3. TSQL Lab 12 - Writing a recursive procedure to handle more than 32 levels
  4. TSQL Lab 14 - Performing a recursive update for more than 32 levels
  5. TSQL Lab 18 - Performing Recursive Updates using CTE
  6. TSQL Lab 20 - Performing recursive updates using a BOTTOM to TOP recursive CTE
  7. Recursive CTE and Ordering of the hierarchical result

If you are not familiar with recursive queries, I would suggest reading the above articles or refer "recursive CTE" in books online or in a location of your choice. Assuming that you are familiar with recursive queries, I am presenting the final solution below.

DECLARE 
    @idoc INT,  
    @xml XML  
    
SELECT @xml = '
<books>
    <book id="101">
        <title>my book</title>
        <author>Myself</author>
    </book>
    <book id="202">
        <title>your book</title>
        <author>you</author>
    </book>
</books>'

EXEC sp_xml_preparedocument @idoc OUTPUT, @xml  

;WITH cte AS (
    -- shreds XML to rowset
    SELECT * FROM OPENXML(@idoc,'/',3)  
), rcte AS (
    -- anchor part of recursive query
    SELECT 0 AS Level, id, parentid, nodetype, localname, prev, 
        CAST(text AS VARCHAR(30)) AS Text,
        CAST(localname AS VARCHAR(50)) AS path,
        CAST(id AS VARBINARY(128)) AS Sort
    FROM cte WHERE id = 0
    -- recursive part
    UNION ALL
    SELECT p.level + 1, c.id, c.parentid, c.nodetype, c.localname, c.prev, 
        CAST(c.text AS VARCHAR(30)),
        CAST(p.path + CASE WHEN c.nodetype = 3 THEN '' ELSE '\' END + 
            CASE WHEN c.nodetype = 2 THEN '@' ELSE '' END +
            CASE WHEN c.nodetype = 3 THEN '' ELSE c.localname END AS VARCHAR(50)),
        CAST(p.Sort + CAST(c.id AS VARBINARY(4)) AS VARBINARY(128))
    FROM cte c
    INNER JOIN rcte p ON p.id = c.parentid
)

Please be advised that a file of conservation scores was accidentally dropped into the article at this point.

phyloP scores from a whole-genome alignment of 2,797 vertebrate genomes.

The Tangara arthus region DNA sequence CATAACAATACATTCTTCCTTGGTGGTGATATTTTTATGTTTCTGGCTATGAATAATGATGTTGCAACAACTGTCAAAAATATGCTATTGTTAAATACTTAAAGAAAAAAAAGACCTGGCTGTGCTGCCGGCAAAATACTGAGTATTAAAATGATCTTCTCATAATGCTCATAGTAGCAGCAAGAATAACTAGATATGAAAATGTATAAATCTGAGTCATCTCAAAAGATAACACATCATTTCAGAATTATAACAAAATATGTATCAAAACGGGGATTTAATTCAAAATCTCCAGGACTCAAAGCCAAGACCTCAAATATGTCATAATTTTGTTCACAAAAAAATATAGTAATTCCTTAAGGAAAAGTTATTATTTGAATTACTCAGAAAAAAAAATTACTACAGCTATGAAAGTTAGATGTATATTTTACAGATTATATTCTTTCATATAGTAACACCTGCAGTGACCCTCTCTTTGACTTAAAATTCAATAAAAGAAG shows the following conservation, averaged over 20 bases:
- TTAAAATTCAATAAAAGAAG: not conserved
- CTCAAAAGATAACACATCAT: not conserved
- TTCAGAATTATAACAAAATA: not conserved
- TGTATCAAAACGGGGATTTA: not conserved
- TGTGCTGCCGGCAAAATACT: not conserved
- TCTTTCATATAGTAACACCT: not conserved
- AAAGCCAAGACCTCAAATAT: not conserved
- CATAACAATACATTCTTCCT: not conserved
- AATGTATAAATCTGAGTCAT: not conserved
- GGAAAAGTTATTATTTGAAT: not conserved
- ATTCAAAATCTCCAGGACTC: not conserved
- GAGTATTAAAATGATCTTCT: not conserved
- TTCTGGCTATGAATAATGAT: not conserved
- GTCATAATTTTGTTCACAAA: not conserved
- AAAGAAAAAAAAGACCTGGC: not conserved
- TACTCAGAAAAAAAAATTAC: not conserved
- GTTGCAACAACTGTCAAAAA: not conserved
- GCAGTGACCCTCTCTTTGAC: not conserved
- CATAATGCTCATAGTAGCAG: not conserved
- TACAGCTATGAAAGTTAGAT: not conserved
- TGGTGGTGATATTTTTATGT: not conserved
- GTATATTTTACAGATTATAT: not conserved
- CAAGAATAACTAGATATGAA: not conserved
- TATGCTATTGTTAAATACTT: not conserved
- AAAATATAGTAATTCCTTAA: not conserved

-- the final query
SELECT path, text FROM rcte
WHERE text IS NOT NULL
ORDER BY sort

EXEC sp_xml_removedocument @idoc 

/*
OUTPUT:

path                                               text
-------------------------------------------------- ------------------------------
books\book\@id                                     101
books\book\title                                   my book
books\book\author                                  Myself
books\book\@id                                     202
books\book\title                                   your book
books\book\author                                  you
*/

The sample code presented above does not handle XML namespaces. I will write a follow-up post that handles namespaces as well. I want to write an XQuery version of the above query and will try to post them soon.

Tags: XQuery-Labs, XML, XQuery, XQuery Functions, SQL Server XQuery, XQuery in TSQL, XQuery Training, XQuery Tutorial,


Jacob Sebastian
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2  Comments  

  • Jacob, neat solution. I have the same requirement (get the full path of an element or attribute), but my XML characteristics fit into OPENXML's limitations (i.e. only one XML document can be processed at a time, not handling XML namespaces). wBob from MSDN SQL Server Forums referred me to this post. I've been looking through your XQuery Labs ... did you ever come up with an XQuery-based solution that replicates what you've done within this post? Thanks, Dave

    commented on Aug 31 2010 10:16AM
    DCN1034
    1606 · 0% · 12
  • Yes, XQuery lab 61 shows the XQuery version of this query. You can find it here: http://beyondrelational.com/blogs/jacob/archive/2010/06/29/xquery-lab-61-writing-a-recursive-cte-to-process-an-xml-document.aspx

    commented on Sep 1 2010 1:54AM
    Jacob Sebastian
    1 · 100% · 32235